In the ideological struggle over how best to approach the five-months old crisis in Syria, a motley crew of Middle East policy hawks are on the verge of claiming a rare, but nevertheless long sought-after “mission accomplished”: a bloody confrontation with the bloody dictator, Bashar al-Assad.
It should not have come to this.
Unfortunately though, from the beginning the Obama administration failed to publicly articulate anything approaching a reasonable bargain for the Assad regime and Syrian elites that might have either persuaded them both to move towards a gradual transition or made any rejectionists so obviously irrational that their ability and desire to exercise violence would have been radically diminished (thereby reducing the level of violence and contingency in any forced transition).
Instead, the line from top US officials has essentially been “reform or eventually die fighting”—not such a grand bargain, especially for a far weaker actor like Syria, since there were no guarantees of comprehensive incentives proffered in public and zero discussion about aggressively addressing a core grievance of occupied Syrian territory (the strategically more important and eminently
All one seemed to hear and read these past few months about potential ways out was that if the Syrian regime pulled back its forces, expeditiously removed itself from power and publicly or privately broke with its allies Iran and Hezbollah in Lebanon, then perhaps some kind of a welcome-home party for the state of Syria could be arranged.
In the absence of a credible, public roadmap though, the Obama administration was—unknowingly (?)—leaving the field almost completely open to a group of analysts from the Washington Institute for Near East Policy, an array of Beltway columnists, former Bush administration officials and some of the regional pundits they profess to love.
This core group’s ranks (on Syria policy) are now being swelled by notable scholars as the violence moves “beyond the pale.” They have long argued that the Assad regime only understands force and that, moreover, their minority-Allawite DNA makes peace making an impossibility (a conclusion which flies in the face of the recent history of negotiations).
Not surprisingly then, from the beginning they have filled Obama’s policy vacuum with what seemed more and more like the only credible game in town: accelerate the collapse of this evil Assad gang. Find the pressure points and squeeze harder, faster, more directly.
But if their original analysis was that the Syrian regime was essentially evil, could not structurally make peace and, in the end, would never relinquish power willingly, then surely their private expectation was that as the pressure they were recommending was ratcheted up, the Syrians would only dig in more, use more violence and force a major confrontation, possibly even along the lines of a civil and/or regional war—all the more so since the existential fate of the Assad regime was increasingly being put at stake all around?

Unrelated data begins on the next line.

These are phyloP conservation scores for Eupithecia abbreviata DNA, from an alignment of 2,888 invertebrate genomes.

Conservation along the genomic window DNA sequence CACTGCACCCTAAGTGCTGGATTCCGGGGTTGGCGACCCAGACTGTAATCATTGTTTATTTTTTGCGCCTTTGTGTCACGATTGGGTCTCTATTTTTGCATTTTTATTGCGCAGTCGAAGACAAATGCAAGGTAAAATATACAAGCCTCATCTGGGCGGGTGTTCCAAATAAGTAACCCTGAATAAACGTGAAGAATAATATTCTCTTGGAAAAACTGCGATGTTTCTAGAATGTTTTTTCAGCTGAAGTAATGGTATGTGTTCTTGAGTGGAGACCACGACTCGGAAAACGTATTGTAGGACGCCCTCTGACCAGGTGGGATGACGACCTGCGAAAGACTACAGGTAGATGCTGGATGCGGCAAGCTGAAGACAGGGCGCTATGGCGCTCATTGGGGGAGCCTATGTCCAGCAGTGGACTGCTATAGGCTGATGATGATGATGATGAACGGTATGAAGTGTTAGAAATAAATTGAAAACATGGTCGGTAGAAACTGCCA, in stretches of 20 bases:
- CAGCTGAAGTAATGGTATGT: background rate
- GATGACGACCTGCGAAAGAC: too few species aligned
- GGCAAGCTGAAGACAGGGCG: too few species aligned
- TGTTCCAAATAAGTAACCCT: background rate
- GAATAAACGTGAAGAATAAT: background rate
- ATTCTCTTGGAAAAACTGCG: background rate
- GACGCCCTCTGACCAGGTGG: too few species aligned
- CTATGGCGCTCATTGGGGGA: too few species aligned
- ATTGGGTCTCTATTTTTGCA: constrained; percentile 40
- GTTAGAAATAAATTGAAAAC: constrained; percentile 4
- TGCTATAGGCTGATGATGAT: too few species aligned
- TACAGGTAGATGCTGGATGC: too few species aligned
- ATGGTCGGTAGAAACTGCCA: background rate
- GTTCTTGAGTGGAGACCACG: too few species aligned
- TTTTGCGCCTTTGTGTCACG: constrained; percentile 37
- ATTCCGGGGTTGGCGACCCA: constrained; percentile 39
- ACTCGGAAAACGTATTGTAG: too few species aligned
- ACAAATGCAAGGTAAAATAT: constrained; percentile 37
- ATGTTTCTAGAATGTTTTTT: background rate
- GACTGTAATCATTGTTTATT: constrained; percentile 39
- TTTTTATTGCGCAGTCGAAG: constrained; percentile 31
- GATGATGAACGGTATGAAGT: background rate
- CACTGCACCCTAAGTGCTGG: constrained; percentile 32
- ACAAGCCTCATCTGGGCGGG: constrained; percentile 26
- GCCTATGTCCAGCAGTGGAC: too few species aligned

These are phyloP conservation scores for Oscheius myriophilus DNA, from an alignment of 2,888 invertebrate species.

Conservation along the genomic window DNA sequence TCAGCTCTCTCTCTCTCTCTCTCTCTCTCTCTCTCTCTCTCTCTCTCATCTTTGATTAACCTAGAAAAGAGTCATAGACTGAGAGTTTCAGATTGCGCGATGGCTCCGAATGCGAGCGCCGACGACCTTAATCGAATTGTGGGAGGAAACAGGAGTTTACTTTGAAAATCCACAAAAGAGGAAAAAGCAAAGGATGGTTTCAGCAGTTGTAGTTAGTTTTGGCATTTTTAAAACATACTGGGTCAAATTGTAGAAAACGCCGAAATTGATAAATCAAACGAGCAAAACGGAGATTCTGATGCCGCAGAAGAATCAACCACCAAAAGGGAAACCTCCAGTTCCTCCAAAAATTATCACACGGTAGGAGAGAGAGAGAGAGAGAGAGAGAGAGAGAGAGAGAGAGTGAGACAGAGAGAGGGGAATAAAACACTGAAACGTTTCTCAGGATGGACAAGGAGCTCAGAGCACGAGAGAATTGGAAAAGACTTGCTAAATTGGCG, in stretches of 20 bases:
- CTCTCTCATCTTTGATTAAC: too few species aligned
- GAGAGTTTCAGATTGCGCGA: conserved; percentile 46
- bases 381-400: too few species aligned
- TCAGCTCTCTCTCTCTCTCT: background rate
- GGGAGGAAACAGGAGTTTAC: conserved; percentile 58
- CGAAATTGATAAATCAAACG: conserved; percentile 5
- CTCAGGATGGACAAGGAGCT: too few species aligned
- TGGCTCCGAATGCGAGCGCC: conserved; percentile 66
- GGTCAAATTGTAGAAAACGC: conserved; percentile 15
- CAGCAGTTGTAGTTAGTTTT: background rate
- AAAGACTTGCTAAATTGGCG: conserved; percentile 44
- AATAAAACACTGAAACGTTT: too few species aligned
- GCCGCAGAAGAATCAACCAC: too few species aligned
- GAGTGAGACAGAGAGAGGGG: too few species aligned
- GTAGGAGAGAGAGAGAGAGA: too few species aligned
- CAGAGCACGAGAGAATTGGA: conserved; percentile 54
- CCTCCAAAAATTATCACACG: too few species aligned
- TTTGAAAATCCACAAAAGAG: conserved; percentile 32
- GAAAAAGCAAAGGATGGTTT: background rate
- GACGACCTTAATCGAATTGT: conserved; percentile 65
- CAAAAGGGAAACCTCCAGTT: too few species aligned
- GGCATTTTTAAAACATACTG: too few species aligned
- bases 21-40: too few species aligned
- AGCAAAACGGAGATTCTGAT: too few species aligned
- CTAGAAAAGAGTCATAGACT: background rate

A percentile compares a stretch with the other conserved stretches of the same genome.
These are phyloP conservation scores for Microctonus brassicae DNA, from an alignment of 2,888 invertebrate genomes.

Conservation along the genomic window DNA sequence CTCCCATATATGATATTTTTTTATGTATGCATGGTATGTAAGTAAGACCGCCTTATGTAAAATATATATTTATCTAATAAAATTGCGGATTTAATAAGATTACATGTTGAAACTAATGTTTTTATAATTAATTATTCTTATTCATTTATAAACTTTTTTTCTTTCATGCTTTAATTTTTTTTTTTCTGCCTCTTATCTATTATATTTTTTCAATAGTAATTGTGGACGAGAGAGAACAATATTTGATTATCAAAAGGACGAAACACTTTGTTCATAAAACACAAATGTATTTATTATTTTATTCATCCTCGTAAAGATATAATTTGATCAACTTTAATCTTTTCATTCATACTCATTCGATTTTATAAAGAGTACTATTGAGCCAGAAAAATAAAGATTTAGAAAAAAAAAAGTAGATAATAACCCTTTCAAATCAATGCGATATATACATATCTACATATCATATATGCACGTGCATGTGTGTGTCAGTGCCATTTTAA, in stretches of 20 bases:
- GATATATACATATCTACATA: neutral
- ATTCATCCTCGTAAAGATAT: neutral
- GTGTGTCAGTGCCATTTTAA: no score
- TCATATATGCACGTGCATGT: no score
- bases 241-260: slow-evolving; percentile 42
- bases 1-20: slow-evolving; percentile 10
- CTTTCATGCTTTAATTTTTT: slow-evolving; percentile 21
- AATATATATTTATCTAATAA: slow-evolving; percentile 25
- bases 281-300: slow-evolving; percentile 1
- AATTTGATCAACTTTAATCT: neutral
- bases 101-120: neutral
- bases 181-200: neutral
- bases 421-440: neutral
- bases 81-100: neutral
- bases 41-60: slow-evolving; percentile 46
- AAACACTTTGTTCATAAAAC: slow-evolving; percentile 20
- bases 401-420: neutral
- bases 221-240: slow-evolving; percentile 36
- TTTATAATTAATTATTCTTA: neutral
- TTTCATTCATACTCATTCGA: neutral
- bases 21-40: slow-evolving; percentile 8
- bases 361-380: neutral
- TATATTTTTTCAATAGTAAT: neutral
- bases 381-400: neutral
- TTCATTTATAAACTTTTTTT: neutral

In this sense then, one must view the present state of affairs in Syria—with a wide, potentially multi-faceted war becoming ever more likely—as not merely the result of missteps by the Syrian regime (as the International Crisis Group recently posited) but also as the result of yet another profound failure of vision and leadership on the part of Obama, one perfectly capitalized on by those voices that have long—and reliably—relished a wide and direct confrontation with Axis of Evil member states.
In this case, the particular cherry on the cake for analysts like former Bush Middle East advisor Elliott Abrams is that Obama’s opponents can quite effectively use the self-perpetuating descent into chaos in the Levant to argue that it was in fact the president’s laissez-faire approach to the crisis that actually brought about a sectarian war and outside intervention. Had he hit harder and earlier, lives could have been saved, interests redeemed.
As Abrams put it recently in one Council on Foreign Relations bulletin: “There appears to be no U.S. strategy except prayers that Syria doesn't turn into Libya: a full-fledged civil war. With the NATO military action in Libya now a source of contention both in the U.S. and among NATO allies, the last thing the White House likely wants is increased violence in Syria. Washington's inaction would then make it appear callous and inept—and could eventually lead to calls for a no-fly zone, arming the rebels, or even some form of military intervention. American leadership can help avoid civil war.”
That one of the main architects of Bush’s disastrous approach to the Middle East—which left US interests so battered and so many people dead and ruined—would now be able to plausibly cloak his preferred strategy of racheting up pressure in the guise of humanitarianism (but wasn’t the Iraq War precisely that?) is less a reflection on him or those who agree with him than a sad commentary on how politically and morally exposed team Obama has become in the region. After all, wasn’t it candidate Obama who vigorously decried the ideological bankruptcy of precisely figures like Abrams, Vice President Dick Cheney, Defense Secretary Don Rumsfeld and others who shaped Middle East policy for eight years?
But Abrams’s maneuverability and advantage also drives home a further point: that the only hope remaining for avoiding a bloodbath of great proportions is whether the Assad regime and their supporters can finally bring themselves to submit to the intense pressures gathering around them.
The problem for us all now, but especially for the people of the Levant, is that if you believe the hawks, this is just a mathematical impossibility.